the depth of the relationship Ecos developed with DuPont, that we
helped co-create DuPonts sustainability agenda. Ecos wanted
to help build a commercially successful sustainability leadership
company, and DuPonts management was similarly inclinedespecially
with regard to the commercially bit!
Now, five years later, how far along do you think you, Tebo and
Holliday have come toward accomplishing your goals? In what areas
has the mostand leastprogress been made? If you were
asked to highlight one or two main accomplishments, what would they
Gilding: Weve come an amazingly long way in some areas
and made almost no progress whatsoever in others. Its in the
subtler areas of culture and attitudethe ones that I think
are most critical for sustainable changewhere the most progress
has occurred. DuPont is 200 years old, and that means there are
200 years of momentum behind the current culture. Given all that
history, I think weve come a long way in a relatively short
time. Its very hard to turn such a big battleship around and
weve made substantial progress culturally.
Another major step forward is that DuPont increasingly and deeply
feels the idea that its purpose is to make the world
a better place, and that doing so to the best of its ability is
going to be the best way to build value for shareholders. The company
used to see its challenge as being how to go about its business
while reducing the negative impacts that these activities caused.
Now it increasingly sees itself as building business value by reducing
the negative impacts that our industrial economy, seen as a whole,
has on society. For example, the company now has a whole platform
of businesses working on safety and protectionmaking people
and operations throughout the world safer through the application
of DuPont knowledge and technology. There alone, you have 8,200
people and over 3.5 billion dollars of revenue with a clear social
focus. This is a real breakthrough in the mindset of a corporation.
In addition, groups at DuPont are focusing on poverty and on how
they can alleviate it while building new markets. This is pretty
unusual behavior for a major U.S. corporation.
Another strong point is DuPonts commitment to reducing emissions.
The companys climate change goals are the worlds most
ambitiousDuPont has committed not only to substantially reducing
its own emissions, but also to procuring 10 percent of all its energy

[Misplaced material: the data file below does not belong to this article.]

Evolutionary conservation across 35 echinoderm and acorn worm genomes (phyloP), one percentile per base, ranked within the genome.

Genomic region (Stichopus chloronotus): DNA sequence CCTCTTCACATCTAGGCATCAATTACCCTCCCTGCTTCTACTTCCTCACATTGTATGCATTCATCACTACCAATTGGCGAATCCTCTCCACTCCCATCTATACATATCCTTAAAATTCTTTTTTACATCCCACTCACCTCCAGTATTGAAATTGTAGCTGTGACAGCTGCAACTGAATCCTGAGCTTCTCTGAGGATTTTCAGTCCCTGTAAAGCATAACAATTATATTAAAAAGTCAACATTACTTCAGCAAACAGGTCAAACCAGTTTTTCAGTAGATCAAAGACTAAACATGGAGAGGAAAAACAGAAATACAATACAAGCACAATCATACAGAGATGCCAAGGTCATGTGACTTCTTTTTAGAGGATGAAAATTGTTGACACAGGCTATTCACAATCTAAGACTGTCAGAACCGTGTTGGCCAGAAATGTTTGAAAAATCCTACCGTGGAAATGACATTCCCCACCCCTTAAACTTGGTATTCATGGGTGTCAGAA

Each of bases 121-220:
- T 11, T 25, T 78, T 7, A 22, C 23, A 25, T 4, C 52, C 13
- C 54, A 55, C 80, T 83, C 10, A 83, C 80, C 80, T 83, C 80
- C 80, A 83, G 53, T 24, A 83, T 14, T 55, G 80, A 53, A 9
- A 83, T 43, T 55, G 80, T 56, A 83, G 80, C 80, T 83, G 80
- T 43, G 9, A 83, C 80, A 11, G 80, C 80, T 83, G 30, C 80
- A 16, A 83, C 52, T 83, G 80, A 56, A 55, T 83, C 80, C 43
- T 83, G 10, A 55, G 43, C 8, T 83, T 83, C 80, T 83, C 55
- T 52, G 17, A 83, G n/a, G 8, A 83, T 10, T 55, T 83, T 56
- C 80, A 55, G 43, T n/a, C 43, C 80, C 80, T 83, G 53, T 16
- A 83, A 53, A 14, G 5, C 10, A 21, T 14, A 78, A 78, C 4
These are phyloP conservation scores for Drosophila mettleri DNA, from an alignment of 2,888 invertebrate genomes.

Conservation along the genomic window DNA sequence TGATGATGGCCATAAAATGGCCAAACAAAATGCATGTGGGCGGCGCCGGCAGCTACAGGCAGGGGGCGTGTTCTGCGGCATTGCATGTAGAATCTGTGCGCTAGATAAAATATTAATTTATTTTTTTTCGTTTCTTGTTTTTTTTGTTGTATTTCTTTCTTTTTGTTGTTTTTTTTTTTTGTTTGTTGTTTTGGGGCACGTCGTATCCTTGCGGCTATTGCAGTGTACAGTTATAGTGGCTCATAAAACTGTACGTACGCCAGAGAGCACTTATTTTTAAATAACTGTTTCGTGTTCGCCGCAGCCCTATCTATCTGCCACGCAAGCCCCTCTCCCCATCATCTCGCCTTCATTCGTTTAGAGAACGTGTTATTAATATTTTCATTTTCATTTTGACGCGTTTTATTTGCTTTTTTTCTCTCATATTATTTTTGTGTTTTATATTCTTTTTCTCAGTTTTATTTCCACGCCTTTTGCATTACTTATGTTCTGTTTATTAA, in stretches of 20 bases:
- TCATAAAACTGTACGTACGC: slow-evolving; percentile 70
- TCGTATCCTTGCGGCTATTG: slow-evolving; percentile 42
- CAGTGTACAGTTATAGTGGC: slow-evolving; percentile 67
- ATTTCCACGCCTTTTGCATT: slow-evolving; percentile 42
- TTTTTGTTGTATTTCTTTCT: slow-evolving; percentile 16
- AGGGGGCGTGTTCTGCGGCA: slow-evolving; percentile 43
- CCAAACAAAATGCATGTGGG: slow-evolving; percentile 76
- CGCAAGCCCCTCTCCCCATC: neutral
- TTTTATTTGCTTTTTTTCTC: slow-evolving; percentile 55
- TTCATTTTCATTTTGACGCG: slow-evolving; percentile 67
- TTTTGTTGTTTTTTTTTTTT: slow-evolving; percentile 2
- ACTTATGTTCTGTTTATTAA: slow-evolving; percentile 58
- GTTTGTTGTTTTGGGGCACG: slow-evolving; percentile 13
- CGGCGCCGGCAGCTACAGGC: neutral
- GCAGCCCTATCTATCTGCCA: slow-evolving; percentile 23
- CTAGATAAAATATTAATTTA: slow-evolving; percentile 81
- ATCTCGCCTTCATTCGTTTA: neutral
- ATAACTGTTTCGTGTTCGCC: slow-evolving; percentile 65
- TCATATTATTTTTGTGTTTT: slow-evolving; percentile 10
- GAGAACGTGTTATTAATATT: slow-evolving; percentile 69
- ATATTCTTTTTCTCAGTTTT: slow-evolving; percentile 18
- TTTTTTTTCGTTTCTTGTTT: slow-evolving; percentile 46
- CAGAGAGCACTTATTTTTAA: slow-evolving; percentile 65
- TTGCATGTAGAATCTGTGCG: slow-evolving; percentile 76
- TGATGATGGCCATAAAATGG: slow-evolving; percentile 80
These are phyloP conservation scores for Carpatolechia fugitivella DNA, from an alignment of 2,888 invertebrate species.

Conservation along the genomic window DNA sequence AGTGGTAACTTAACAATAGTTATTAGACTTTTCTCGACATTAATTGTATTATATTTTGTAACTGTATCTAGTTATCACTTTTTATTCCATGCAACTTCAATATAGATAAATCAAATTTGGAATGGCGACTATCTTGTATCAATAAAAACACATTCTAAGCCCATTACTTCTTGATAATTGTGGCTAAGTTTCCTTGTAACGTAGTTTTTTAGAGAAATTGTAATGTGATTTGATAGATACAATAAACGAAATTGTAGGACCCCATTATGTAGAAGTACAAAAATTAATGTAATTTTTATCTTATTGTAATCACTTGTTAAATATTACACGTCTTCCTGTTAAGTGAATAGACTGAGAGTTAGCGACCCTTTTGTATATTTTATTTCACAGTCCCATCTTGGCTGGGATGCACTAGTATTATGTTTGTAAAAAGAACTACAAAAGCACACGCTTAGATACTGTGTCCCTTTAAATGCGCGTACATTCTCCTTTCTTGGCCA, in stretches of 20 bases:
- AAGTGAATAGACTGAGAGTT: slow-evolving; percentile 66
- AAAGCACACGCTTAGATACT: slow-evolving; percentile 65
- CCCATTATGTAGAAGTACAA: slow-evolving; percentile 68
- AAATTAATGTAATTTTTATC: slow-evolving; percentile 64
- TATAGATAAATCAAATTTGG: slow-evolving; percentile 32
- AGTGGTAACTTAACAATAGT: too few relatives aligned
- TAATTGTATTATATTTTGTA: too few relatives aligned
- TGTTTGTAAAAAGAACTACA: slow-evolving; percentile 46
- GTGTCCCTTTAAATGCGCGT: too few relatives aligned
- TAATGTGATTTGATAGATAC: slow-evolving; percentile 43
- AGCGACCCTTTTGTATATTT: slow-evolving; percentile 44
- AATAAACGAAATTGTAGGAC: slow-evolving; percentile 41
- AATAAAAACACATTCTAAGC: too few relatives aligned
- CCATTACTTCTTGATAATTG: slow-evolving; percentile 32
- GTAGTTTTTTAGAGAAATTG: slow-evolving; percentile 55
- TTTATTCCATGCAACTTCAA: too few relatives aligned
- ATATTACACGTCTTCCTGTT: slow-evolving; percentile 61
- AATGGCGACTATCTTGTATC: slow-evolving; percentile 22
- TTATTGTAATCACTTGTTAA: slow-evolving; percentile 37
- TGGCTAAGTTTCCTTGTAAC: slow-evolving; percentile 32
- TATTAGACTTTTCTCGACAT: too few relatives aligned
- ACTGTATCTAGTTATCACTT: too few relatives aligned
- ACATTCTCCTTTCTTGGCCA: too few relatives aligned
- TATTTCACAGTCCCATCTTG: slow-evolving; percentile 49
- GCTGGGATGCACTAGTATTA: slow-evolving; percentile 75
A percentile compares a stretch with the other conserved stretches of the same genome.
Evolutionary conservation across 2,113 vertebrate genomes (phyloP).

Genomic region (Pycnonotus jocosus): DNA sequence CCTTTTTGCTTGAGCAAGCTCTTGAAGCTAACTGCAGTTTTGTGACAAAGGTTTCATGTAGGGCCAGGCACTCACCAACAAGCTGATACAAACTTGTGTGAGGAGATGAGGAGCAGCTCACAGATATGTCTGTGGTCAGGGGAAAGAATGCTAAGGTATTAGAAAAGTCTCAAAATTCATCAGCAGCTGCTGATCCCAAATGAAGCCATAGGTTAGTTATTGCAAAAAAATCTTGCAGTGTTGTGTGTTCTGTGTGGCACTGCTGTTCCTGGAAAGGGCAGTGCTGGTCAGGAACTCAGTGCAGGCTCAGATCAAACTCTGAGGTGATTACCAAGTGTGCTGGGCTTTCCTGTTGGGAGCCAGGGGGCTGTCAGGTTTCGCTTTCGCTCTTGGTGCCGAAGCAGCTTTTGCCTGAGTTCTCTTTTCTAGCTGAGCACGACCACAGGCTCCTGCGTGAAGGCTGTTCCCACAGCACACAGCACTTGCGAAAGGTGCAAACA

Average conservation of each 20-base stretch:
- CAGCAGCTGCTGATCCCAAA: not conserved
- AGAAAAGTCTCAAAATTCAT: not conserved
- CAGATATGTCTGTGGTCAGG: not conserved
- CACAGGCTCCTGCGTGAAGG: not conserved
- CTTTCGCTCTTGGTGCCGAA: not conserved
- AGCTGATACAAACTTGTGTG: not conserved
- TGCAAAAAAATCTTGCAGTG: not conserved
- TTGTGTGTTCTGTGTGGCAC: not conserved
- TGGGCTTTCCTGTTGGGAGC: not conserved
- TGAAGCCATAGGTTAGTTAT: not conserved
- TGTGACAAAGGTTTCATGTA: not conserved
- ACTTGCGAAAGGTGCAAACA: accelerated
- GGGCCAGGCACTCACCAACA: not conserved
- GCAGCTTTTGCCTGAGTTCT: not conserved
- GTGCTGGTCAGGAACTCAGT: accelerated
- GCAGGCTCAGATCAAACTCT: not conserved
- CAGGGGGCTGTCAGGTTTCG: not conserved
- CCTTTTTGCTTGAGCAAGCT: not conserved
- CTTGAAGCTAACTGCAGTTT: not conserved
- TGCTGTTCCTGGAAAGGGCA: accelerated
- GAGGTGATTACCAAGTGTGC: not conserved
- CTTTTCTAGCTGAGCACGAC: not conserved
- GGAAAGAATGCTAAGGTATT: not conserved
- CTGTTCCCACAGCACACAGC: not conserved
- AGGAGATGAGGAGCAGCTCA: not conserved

from renewable sources by 2010. Thats a very significant pledge,
and it will help create a market for renewable energy solutions.
Of course, there are frustrations, too. Thats inevitable whenever
one has ambitious goalsand steering multinational companies
toward sustainability is certainly ambitious! Where DuPont has lagged
has been in changing the structure and products of its business.
Any large corporation always falls back on whats most comfortable,
and in the DuPont culture that translates into large plants producing
lots of stuff. So the transformation of the business at this levelon
the ground, so to speakis slow and plodding. It takes a long
time for a culture shift, which I do see emerging, to translate
into changes in production processes and product development. DuPont
is doing some very impressive work in exciting and relatively sustainable
new areas (many of which happen to be its highest-growth businesses!),
but the sheer quantity of the companys stuff businesses
still makes up most of the present-day reality. In the last few
months some significant restructuring of this side of the business
has begunincluding the formation of one business platform
focused on safety and protection and another on agriculture and
nutrition. How this development plays out in terms of business success
will be critical to the companys success with regard to sustainability.
What were the main positives at DuPont in terms of supporting
progress toward your goals?
Gilding: The companys size, global reach and historical
commitment to safety makes it an ideal partner for a group like
ours that is seeking to build robust examples of transformation
towards sustainability. I cant overstate the significance
of its safety culture in terms of DuPonts understanding of
sustainability. There is no doubt in my mind that without its historical
commitment to, and performance in, workplace safety, DuPont would
be a long way further back on sustainable growth.
The other key positive has been the leadership. Chad Holliday is
one of the few CEOs Ive worked with who has a genuinely integrated